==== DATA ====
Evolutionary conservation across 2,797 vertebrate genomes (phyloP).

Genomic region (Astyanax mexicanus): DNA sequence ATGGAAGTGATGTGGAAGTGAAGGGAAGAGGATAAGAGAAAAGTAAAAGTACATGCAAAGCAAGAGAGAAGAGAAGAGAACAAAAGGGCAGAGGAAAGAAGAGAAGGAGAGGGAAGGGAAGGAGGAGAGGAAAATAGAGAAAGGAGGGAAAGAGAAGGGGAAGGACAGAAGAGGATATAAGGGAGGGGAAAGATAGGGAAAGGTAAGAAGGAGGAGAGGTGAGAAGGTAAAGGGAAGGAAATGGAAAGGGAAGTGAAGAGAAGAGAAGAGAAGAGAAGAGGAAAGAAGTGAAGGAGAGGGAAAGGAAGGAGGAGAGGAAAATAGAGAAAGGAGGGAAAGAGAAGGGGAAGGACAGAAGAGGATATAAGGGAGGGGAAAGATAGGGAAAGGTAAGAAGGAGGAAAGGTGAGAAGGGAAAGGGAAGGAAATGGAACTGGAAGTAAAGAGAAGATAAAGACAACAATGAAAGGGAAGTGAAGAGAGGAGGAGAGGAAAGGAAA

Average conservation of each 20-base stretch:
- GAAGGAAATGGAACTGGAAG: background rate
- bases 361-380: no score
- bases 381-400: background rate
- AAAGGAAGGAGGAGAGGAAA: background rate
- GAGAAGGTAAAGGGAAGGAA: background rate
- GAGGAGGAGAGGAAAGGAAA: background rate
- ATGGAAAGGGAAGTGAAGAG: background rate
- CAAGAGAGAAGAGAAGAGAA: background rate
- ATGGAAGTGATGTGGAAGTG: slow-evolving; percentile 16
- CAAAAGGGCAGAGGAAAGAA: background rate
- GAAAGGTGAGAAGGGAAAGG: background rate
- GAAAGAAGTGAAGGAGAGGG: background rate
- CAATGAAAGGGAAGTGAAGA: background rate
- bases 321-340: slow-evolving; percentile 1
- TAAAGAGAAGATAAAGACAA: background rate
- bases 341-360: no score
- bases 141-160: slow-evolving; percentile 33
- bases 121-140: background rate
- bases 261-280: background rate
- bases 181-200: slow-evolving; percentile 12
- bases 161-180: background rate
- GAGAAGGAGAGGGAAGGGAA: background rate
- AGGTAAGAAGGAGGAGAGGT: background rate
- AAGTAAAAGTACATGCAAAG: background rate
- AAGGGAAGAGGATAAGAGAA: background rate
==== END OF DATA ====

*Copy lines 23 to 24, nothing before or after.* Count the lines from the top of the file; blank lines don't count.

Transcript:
- bases 181-200: slow-evolving; percentile 12
- bases 161-180: background rate